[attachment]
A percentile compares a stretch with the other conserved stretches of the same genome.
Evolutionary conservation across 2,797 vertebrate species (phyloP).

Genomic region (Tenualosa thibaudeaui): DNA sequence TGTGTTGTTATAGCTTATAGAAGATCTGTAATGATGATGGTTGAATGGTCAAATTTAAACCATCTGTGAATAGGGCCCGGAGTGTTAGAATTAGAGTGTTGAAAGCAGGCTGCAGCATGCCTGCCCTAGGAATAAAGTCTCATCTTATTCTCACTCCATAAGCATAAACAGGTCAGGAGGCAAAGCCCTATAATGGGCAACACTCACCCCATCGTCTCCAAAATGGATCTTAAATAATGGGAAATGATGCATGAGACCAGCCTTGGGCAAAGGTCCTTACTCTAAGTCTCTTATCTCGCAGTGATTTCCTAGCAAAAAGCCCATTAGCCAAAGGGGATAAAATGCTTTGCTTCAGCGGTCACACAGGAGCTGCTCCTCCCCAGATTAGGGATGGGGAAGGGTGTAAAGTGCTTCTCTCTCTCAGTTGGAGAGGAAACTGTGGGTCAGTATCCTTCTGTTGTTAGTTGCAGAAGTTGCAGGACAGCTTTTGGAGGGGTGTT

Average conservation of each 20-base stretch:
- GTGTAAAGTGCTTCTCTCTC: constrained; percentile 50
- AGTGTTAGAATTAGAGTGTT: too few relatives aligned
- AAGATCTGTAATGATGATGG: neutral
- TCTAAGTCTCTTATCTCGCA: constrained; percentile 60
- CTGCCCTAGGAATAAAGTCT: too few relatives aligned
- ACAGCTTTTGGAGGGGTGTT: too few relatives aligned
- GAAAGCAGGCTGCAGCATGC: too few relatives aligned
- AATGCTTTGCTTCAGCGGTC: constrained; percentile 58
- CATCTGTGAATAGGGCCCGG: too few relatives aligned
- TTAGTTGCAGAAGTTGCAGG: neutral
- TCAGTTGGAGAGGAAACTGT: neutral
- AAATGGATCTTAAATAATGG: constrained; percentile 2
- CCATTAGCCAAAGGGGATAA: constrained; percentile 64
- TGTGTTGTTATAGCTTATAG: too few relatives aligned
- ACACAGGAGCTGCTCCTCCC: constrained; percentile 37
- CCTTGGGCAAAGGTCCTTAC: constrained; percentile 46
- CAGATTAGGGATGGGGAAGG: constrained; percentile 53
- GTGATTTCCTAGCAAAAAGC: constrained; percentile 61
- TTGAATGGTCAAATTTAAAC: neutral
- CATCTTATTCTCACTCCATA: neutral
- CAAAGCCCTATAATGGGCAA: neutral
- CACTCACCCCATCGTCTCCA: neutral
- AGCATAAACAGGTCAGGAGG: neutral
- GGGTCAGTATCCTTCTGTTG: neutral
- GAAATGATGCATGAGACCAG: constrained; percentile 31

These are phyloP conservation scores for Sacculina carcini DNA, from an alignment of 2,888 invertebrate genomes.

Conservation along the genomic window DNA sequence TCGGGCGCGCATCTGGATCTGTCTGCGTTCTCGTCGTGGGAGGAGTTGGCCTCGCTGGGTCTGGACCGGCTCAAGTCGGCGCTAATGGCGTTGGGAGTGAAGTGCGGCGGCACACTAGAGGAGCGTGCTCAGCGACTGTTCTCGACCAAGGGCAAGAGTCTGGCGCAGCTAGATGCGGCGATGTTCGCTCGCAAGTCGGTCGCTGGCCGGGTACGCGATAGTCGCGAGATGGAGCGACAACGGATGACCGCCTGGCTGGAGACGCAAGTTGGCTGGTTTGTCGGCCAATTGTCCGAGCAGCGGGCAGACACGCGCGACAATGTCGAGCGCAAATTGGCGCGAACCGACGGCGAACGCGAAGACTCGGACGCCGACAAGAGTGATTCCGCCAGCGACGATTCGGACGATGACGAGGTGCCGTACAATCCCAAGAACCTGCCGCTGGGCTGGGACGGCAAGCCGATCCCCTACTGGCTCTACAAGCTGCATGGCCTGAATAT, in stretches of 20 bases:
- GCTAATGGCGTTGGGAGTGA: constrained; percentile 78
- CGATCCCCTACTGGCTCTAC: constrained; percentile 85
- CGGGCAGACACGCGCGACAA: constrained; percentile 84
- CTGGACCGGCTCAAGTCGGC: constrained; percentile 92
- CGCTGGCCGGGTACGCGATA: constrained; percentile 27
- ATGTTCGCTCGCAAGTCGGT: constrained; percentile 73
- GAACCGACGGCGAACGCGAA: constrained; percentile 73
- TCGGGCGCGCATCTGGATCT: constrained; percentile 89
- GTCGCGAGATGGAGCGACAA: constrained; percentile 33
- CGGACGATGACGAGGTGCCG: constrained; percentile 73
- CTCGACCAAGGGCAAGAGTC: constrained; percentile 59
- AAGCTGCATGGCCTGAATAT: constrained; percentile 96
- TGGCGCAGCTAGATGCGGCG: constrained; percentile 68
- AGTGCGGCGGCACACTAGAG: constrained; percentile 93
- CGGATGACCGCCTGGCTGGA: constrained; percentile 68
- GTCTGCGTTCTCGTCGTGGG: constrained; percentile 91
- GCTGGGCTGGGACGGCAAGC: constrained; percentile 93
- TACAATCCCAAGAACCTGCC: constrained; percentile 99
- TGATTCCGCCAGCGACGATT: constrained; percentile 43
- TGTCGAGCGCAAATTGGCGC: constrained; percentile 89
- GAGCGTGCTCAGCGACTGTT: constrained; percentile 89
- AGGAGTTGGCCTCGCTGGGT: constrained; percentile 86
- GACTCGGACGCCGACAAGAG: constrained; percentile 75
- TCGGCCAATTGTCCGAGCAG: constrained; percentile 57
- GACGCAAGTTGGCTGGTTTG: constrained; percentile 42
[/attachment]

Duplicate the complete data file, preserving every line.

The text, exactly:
A percentile compares a stretch with the other conserved stretches of the same genome.
Evolutionary conservation across 2,797 vertebrate species (phyloP).

Genomic region (Tenualosa thibaudeaui): DNA sequence TGTGTTGTTATAGCTTATAGAAGATCTGTAATGATGATGGTTGAATGGTCAAATTTAAACCATCTGTGAATAGGGCCCGGAGTGTTAGAATTAGAGTGTTGAAAGCAGGCTGCAGCATGCCTGCCCTAGGAATAAAGTCTCATCTTATTCTCACTCCATAAGCATAAACAGGTCAGGAGGCAAAGCCCTATAATGGGCAACACTCACCCCATCGTCTCCAAAATGGATCTTAAATAATGGGAAATGATGCATGAGACCAGCCTTGGGCAAAGGTCCTTACTCTAAGTCTCTTATCTCGCAGTGATTTCCTAGCAAAAAGCCCATTAGCCAAAGGGGATAAAATGCTTTGCTTCAGCGGTCACACAGGAGCTGCTCCTCCCCAGATTAGGGATGGGGAAGGGTGTAAAGTGCTTCTCTCTCTCAGTTGGAGAGGAAACTGTGGGTCAGTATCCTTCTGTTGTTAGTTGCAGAAGTTGCAGGACAGCTTTTGGAGGGGTGTT

Average conservation of each 20-base stretch:
- GTGTAAAGTGCTTCTCTCTC: constrained; percentile 50
- AGTGTTAGAATTAGAGTGTT: too few relatives aligned
- AAGATCTGTAATGATGATGG: neutral
- TCTAAGTCTCTTATCTCGCA: constrained; percentile 60
- CTGCCCTAGGAATAAAGTCT: too few relatives aligned
- ACAGCTTTTGGAGGGGTGTT: too few relatives aligned
- GAAAGCAGGCTGCAGCATGC: too few relatives aligned
- AATGCTTTGCTTCAGCGGTC: constrained; percentile 58
- CATCTGTGAATAGGGCCCGG: too few relatives aligned
- TTAGTTGCAGAAGTTGCAGG: neutral
- TCAGTTGGAGAGGAAACTGT: neutral
- AAATGGATCTTAAATAATGG: constrained; percentile 2
- CCATTAGCCAAAGGGGATAA: constrained; percentile 64
- TGTGTTGTTATAGCTTATAG: too few relatives aligned
- ACACAGGAGCTGCTCCTCCC: constrained; percentile 37
- CCTTGGGCAAAGGTCCTTAC: constrained; percentile 46
- CAGATTAGGGATGGGGAAGG: constrained; percentile 53
- GTGATTTCCTAGCAAAAAGC: constrained; percentile 61
- TTGAATGGTCAAATTTAAAC: neutral
- CATCTTATTCTCACTCCATA: neutral
- CAAAGCCCTATAATGGGCAA: neutral
- CACTCACCCCATCGTCTCCA: neutral
- AGCATAAACAGGTCAGGAGG: neutral
- GGGTCAGTATCCTTCTGTTG: neutral
- GAAATGATGCATGAGACCAG: constrained; percentile 31

These are phyloP conservation scores for Sacculina carcini DNA, from an alignment of 2,888 invertebrate genomes.

Conservation along the genomic window DNA sequence TCGGGCGCGCATCTGGATCTGTCTGCGTTCTCGTCGTGGGAGGAGTTGGCCTCGCTGGGTCTGGACCGGCTCAAGTCGGCGCTAATGGCGTTGGGAGTGAAGTGCGGCGGCACACTAGAGGAGCGTGCTCAGCGACTGTTCTCGACCAAGGGCAAGAGTCTGGCGCAGCTAGATGCGGCGATGTTCGCTCGCAAGTCGGTCGCTGGCCGGGTACGCGATAGTCGCGAGATGGAGCGACAACGGATGACCGCCTGGCTGGAGACGCAAGTTGGCTGGTTTGTCGGCCAATTGTCCGAGCAGCGGGCAGACACGCGCGACAATGTCGAGCGCAAATTGGCGCGAACCGACGGCGAACGCGAAGACTCGGACGCCGACAAGAGTGATTCCGCCAGCGACGATTCGGACGATGACGAGGTGCCGTACAATCCCAAGAACCTGCCGCTGGGCTGGGACGGCAAGCCGATCCCCTACTGGCTCTACAAGCTGCATGGCCTGAATAT, in stretches of 20 bases:
- GCTAATGGCGTTGGGAGTGA: constrained; percentile 78
- CGATCCCCTACTGGCTCTAC: constrained; percentile 85
- CGGGCAGACACGCGCGACAA: constrained; percentile 84
- CTGGACCGGCTCAAGTCGGC: constrained; percentile 92
- CGCTGGCCGGGTACGCGATA: constrained; percentile 27
- ATGTTCGCTCGCAAGTCGGT: constrained; percentile 73
- GAACCGACGGCGAACGCGAA: constrained; percentile 73
- TCGGGCGCGCATCTGGATCT: constrained; percentile 89
- GTCGCGAGATGGAGCGACAA: constrained; percentile 33
- CGGACGATGACGAGGTGCCG: constrained; percentile 73
- CTCGACCAAGGGCAAGAGTC: constrained; percentile 59
- AAGCTGCATGGCCTGAATAT: constrained; percentile 96
- TGGCGCAGCTAGATGCGGCG: constrained; percentile 68
- AGTGCGGCGGCACACTAGAG: constrained; percentile 93
- CGGATGACCGCCTGGCTGGA: constrained; percentile 68
- GTCTGCGTTCTCGTCGTGGG: constrained; percentile 91
- GCTGGGCTGGGACGGCAAGC: constrained; percentile 93
- TACAATCCCAAGAACCTGCC: constrained; percentile 99
- TGATTCCGCCAGCGACGATT: constrained; percentile 43
- TGTCGAGCGCAAATTGGCGC: constrained; percentile 89
- GAGCGTGCTCAGCGACTGTT: constrained; percentile 89
- AGGAGTTGGCCTCGCTGGGT: constrained; percentile 86
- GACTCGGACGCCGACAAGAG: constrained; percentile 75
- TCGGCCAATTGTCCGAGCAG: constrained; percentile 57
- GACGCAAGTTGGCTGGTTTG: constrained; percentile 42